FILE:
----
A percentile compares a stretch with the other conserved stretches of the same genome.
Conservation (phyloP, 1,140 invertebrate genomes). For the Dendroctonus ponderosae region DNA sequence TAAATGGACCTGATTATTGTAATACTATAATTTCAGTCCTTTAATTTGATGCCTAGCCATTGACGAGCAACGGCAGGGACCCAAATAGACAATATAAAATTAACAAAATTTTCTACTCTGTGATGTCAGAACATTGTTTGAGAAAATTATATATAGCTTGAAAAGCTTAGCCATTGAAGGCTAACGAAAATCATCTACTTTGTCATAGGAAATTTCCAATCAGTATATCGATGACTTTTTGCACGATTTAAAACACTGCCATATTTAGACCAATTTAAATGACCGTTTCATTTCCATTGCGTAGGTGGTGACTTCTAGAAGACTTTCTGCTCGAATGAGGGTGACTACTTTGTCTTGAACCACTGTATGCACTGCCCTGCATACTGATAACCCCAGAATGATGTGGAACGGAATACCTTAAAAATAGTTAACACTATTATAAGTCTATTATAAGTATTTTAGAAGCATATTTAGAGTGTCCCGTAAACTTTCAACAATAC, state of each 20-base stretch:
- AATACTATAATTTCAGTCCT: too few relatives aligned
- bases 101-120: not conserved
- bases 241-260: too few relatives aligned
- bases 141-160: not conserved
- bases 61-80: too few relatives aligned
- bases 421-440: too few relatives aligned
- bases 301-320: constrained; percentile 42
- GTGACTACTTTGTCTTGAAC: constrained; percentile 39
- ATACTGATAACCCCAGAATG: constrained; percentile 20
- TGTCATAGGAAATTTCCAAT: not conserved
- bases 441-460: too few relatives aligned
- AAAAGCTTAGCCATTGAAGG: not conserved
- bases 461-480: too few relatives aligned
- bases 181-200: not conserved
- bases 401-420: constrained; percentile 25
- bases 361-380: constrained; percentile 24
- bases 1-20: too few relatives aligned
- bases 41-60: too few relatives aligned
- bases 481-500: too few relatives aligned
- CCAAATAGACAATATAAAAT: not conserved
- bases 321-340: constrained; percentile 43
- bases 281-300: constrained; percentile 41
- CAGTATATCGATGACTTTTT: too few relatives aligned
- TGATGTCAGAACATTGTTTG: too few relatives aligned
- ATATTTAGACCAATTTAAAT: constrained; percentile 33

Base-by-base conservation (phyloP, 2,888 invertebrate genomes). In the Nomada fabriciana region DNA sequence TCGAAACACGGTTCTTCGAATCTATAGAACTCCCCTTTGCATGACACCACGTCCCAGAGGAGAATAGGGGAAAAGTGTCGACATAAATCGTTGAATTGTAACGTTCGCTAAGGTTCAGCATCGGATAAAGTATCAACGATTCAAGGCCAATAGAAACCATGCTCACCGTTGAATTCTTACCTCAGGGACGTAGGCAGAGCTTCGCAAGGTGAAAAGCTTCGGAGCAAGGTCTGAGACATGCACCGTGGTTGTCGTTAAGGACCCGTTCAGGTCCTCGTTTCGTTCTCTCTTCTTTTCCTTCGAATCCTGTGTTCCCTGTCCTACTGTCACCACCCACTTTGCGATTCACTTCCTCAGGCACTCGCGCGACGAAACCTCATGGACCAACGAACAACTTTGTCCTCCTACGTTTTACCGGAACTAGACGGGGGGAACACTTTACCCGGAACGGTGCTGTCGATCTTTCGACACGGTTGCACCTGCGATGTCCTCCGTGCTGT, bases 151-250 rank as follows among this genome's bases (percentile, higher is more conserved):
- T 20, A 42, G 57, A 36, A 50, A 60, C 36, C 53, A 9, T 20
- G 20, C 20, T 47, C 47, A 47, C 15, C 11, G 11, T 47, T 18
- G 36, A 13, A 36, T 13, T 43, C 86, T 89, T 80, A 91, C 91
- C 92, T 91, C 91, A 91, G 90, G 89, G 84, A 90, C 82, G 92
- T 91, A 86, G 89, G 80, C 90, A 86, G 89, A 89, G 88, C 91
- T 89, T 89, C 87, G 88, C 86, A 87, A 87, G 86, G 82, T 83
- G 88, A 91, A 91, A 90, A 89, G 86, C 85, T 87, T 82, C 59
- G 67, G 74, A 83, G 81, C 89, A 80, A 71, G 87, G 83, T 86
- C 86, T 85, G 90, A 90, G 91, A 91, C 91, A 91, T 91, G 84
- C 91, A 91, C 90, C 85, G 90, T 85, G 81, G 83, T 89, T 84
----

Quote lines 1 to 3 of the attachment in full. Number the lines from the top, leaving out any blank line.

A percentile compares a stretch with the other conserved stretches of the same genome.
Conservation (phyloP, 1,140 invertebrate genomes). For the Dendroctonus ponderosae region DNA sequence TAAATGGACCTGATTATTGTAATACTATAATTTCAGTCCTTTAATTTGATGCCTAGCCATTGACGAGCAACGGCAGGGACCCAAATAGACAATATAAAATTAACAAAATTTTCTACTCTGTGATGTCAGAACATTGTTTGAGAAAATTATATATAGCTTGAAAAGCTTAGCCATTGAAGGCTAACGAAAATCATCTACTTTGTCATAGGAAATTTCCAATCAGTATATCGATGACTTTTTGCACGATTTAAAACACTGCCATATTTAGACCAATTTAAATGACCGTTTCATTTCCATTGCGTAGGTGGTGACTTCTAGAAGACTTTCTGCTCGAATGAGGGTGACTACTTTGTCTTGAACCACTGTATGCACTGCCCTGCATACTGATAACCCCAGAATGATGTGGAACGGAATACCTTAAAAATAGTTAACACTATTATAAGTCTATTATAAGTATTTTAGAAGCATATTTAGAGTGTCCCGTAAACTTTCAACAATAC, state of each 20-base stretch:
- AATACTATAATTTCAGTCCT: too few relatives aligned